At the 47th session of the Human Rights Council, ISHR along with the Informal Sector Service Center presented a joint statement in Nepal’s Universal Periodic Review expressing concern about the situation of human rights defenders in the country.
Today, ISHR and influential organisations supporting lawyers and journalists lent their voices in support of the strong role both can play in ensuring rule of law in China, and in solidarity with the families and colleagues of detained and disappeared lawyers and other human rights defenders in the country.
In a dialogue with the UN Special Rapporteur on freedom of opinion and expression, David Kaye, ISHR highlighted the way in which the Chinese authorities' responses to COVID-19 have undermined commitments to free speech, in particular by independent media and human rights defenders.
We are still waiting for Chen Qiushi's return. Until he reappears, we will keep on counting the days.
— 陈秋实（陳秋實） (@chenqiushi404) July 8, 2020
Cases like Chen's are not exceptions, limited to this public health crisis; they are examples of a deeply-rooted, systemic approach to repression of freedom of expression, the groups said. Lawyers have been subject to a range of repressive tactics, aiming at silencing criticism and limiting their ability to defend rights and hold the government accountable. ISHR outlined key cases in a brief explainer, released on 9 July in honor of the anniversay of the '709 crackdown' - now also known as China Human Rights Lawyers' Day.
Such dramatic limits on freedom of expression, and the ability of lawyers to challenge such limits, make clear the dire need for additional monitoring and reporting from outside - including from the UN human rights mechanisms.
'The Special Rapporteur was joined by a nearly-unheard number of colleagues - over four dozen - in calling for Human Rights Council action to take 'decisive measures' to address the situation in China', says Sarah M. Brooks, Asia Advocate at ISHR. 'It is essential that this effort be taken forward by all governments who reaffirmed today their commitments to upholding freedom of expression'.
The statement was endorsed by the Committee to Protect Journalists, the International Bar Association Human Rights Institute, the Law Council of Australia, and Lawyers Rights Watch Canada.
Watch the statement here:
For more information, please contact Sarah M. Brooks at s.brooks[at]ishr.ch or @sarahmcneer
Statement at 44th session of the UN Human Rights Council
Item 3: Interactive Dialogue with the Special Rapporteur on freedom of opinion and expression
Thank you, Madame President.
ISHR delivers this statement on behalf of a group of NGOs dedicated to safeguarding lawyers and upholding free media.
Mr Special Rapporteur, thank you for your clear and unequivocal work to insist that freedom of expression rights are critical to ‘empowering individuals and communities, human development and democratic self-governance’ – and, more recently, to meeting the challenges of the COVID-19 pandemic.
One of the elements of your report focuses on threats to journalism, including ‘disabling independent journalists’ and failing to release journalists subject to arbitrary and unlawful detention and, in times of pandemic, serious health risks. Both of these are deeply relevant to the work of human rights advocates and citizen journalists in China, such as Chen Qiushi and Huang Qi. You also specifically cite the Chinese government’s moves to silence and expel foreign journalists, such as reporters from The New York Times.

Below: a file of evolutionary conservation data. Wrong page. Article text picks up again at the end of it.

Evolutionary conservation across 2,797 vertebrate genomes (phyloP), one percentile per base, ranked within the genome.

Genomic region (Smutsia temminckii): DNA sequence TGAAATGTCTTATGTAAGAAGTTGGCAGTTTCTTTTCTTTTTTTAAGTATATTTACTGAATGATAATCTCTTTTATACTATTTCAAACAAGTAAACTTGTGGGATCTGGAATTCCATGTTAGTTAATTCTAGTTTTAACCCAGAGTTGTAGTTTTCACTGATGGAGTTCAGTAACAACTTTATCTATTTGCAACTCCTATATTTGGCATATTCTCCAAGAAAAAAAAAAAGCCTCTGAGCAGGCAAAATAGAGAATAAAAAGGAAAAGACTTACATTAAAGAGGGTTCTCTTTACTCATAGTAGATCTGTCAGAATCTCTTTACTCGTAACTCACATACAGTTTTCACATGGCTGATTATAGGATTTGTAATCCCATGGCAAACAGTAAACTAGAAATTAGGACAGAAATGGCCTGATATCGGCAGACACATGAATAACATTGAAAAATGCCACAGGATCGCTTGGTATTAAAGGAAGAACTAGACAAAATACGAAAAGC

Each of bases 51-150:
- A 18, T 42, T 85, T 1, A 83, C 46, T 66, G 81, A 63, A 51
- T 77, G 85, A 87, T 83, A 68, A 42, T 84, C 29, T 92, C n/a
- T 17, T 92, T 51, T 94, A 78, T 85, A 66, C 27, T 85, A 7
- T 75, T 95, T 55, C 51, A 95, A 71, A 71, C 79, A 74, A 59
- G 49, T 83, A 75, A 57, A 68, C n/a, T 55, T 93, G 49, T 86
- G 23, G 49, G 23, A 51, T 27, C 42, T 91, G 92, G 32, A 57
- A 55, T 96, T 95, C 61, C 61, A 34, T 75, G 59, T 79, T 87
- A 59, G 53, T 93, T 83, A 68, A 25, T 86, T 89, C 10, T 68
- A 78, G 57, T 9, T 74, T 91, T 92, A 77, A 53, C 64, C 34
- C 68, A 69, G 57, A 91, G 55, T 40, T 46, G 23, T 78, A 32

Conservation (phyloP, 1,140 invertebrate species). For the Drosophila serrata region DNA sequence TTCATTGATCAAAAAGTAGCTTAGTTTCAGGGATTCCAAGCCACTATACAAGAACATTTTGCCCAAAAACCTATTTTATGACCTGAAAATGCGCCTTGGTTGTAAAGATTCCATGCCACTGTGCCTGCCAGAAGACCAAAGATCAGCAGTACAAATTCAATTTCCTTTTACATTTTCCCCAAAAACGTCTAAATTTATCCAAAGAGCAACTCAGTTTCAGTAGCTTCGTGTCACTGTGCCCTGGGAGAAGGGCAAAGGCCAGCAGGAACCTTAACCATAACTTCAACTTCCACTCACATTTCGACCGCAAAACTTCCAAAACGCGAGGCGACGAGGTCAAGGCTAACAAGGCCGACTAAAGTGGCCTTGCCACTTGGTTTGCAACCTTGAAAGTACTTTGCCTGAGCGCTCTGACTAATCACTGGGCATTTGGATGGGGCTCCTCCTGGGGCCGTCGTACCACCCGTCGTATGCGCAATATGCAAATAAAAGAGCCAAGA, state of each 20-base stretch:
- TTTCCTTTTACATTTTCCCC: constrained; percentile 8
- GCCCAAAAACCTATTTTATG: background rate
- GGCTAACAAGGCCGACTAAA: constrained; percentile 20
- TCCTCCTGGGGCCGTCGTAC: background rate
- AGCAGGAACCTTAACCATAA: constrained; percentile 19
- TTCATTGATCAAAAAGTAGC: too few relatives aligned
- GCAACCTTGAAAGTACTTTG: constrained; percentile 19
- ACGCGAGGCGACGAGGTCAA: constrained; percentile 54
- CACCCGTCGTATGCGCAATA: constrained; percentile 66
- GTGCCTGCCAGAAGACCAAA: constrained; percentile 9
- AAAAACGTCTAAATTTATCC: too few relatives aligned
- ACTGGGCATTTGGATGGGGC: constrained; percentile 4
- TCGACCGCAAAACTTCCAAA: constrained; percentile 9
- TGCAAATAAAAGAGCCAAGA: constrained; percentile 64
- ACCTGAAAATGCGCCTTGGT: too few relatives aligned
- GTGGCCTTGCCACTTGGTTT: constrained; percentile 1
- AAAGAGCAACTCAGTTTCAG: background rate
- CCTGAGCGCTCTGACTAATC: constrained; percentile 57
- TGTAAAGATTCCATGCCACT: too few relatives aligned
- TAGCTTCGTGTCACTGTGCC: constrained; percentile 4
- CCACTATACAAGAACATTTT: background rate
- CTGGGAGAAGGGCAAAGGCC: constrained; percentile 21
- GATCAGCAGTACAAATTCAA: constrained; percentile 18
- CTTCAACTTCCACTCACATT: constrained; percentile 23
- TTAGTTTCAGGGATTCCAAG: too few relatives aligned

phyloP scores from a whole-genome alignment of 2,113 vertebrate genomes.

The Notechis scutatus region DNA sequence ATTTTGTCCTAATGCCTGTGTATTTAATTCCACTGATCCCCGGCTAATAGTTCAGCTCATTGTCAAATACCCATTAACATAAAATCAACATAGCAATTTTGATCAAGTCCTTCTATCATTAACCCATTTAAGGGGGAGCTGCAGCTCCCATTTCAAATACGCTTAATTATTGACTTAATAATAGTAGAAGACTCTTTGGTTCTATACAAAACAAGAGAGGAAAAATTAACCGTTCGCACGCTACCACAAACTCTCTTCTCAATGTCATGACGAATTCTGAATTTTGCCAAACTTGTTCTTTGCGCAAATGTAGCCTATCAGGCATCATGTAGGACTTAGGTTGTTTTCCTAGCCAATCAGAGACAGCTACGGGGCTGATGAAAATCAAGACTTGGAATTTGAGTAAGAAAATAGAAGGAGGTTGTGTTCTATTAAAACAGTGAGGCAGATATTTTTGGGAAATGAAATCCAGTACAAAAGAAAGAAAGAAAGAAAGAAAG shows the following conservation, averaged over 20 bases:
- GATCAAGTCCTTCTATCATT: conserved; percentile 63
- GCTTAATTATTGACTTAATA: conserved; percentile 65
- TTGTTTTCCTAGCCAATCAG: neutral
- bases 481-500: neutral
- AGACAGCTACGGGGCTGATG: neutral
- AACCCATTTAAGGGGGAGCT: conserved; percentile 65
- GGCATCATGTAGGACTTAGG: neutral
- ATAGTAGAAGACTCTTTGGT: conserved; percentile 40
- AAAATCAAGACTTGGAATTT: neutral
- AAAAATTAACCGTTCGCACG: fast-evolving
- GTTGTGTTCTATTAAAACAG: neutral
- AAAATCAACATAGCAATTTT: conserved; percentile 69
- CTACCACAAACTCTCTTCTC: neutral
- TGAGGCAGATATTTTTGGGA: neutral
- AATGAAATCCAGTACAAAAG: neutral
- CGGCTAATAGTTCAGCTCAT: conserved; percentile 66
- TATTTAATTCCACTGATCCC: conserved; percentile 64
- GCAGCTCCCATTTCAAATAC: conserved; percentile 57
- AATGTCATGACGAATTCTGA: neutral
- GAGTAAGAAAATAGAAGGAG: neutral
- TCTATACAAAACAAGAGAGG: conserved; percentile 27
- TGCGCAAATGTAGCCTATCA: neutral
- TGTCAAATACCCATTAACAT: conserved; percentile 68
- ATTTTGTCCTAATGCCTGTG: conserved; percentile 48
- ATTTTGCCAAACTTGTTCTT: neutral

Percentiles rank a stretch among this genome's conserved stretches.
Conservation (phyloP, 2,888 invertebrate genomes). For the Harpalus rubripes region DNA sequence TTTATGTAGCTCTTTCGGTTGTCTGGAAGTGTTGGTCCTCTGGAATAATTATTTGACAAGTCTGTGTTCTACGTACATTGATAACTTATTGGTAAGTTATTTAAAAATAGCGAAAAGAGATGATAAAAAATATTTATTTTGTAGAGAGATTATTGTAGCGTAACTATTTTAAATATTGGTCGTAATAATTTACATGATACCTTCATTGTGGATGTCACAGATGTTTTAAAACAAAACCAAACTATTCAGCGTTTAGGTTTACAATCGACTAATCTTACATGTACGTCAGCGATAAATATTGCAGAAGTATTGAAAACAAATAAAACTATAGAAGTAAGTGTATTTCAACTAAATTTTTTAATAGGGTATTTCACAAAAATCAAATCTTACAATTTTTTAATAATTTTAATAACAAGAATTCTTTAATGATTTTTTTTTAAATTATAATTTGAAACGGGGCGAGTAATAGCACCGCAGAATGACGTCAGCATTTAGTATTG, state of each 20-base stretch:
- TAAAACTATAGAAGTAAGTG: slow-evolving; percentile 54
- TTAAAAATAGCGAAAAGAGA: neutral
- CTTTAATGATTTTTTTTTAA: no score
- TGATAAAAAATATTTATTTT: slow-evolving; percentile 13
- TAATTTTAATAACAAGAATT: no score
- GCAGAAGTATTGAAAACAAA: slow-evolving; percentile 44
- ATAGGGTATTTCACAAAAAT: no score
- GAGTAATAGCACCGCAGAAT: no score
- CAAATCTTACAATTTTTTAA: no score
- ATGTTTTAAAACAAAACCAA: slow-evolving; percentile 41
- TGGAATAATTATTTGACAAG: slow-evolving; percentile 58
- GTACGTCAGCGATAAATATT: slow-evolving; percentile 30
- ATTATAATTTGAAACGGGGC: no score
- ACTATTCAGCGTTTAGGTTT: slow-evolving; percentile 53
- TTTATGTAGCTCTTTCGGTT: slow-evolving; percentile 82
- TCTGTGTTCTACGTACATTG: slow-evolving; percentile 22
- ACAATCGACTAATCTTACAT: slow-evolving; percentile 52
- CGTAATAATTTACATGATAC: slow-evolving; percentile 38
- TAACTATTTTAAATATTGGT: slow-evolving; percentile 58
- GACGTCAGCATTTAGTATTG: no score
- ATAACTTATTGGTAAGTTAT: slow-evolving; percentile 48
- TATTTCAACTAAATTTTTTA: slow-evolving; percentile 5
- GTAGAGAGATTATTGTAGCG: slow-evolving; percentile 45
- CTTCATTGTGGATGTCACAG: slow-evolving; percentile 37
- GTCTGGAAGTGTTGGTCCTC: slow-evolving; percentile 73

Your report makes clear the need for continuous monitoring and assessment of restrictions on free expression against benchmarks of legality, necessity and proportionality. This *would be* a role for Chinese lawyers, but they, too, have been silenced.
This week marked five years since the beginning of the so-called ‘709 crackdown’, a sweeping dragnet which targeted more than 300 lawyers and legal activists. Although most have been released – including Wang Quanzhang, who rejoined his family in April 2020 after being held some four years incommunicado – the repression continues. Lawyer Yu Wensheng was convicted in a secret trial in 2019 to four years’ prison – news his wife received last month, nearly a year later.
Rather than law enforcement stings, the Chinese authorities have evolved to use more subtle tactics to undermine the legal profession. These include sanctioning online and private speech by lawyers with disbarment and revocation of their licenses; harassment of family members and colleagues for publicly calling for justice; and restricting access to critical information held by law enforcement, to family and legal counsel.
They also stigmatize lawyers in media – that is, state-run media – outlets, calling them ‘opponents of China’, ‘radical activists’ and ‘black sheep’ and airing coerced confessions which discredit this important human rights work.
Mr Special Rapporteur, in light of limits to open and independent media in China, and targeting of lawyers who may seek to defend those criminalized for their speech, what steps would you recommend the international community, and specifically this Council, take to obtain credible, actionable information on the human rights situation in China, including Uyghur and Tibetan regions and Hong Kong?
Illustration: Hairless vs. Lawless, 2020, JZhang
Faced with the appropriation of their name, Peruvian NGO Madres en Acción is pushing back, filing a legal action to recover it. In an amicus brief in support of the action, ISHR argues that trademark law is being used to attack defenders and this must stop.
With three more human rights defenders detained arbitrarily in recent days, once again the Human Rights Council was asked to do more to put pressure on Venezuela to allow dissenting voices in the country to be heard. Independent civil society makes a critical contribution to the construction of societies built on the respect of human rights.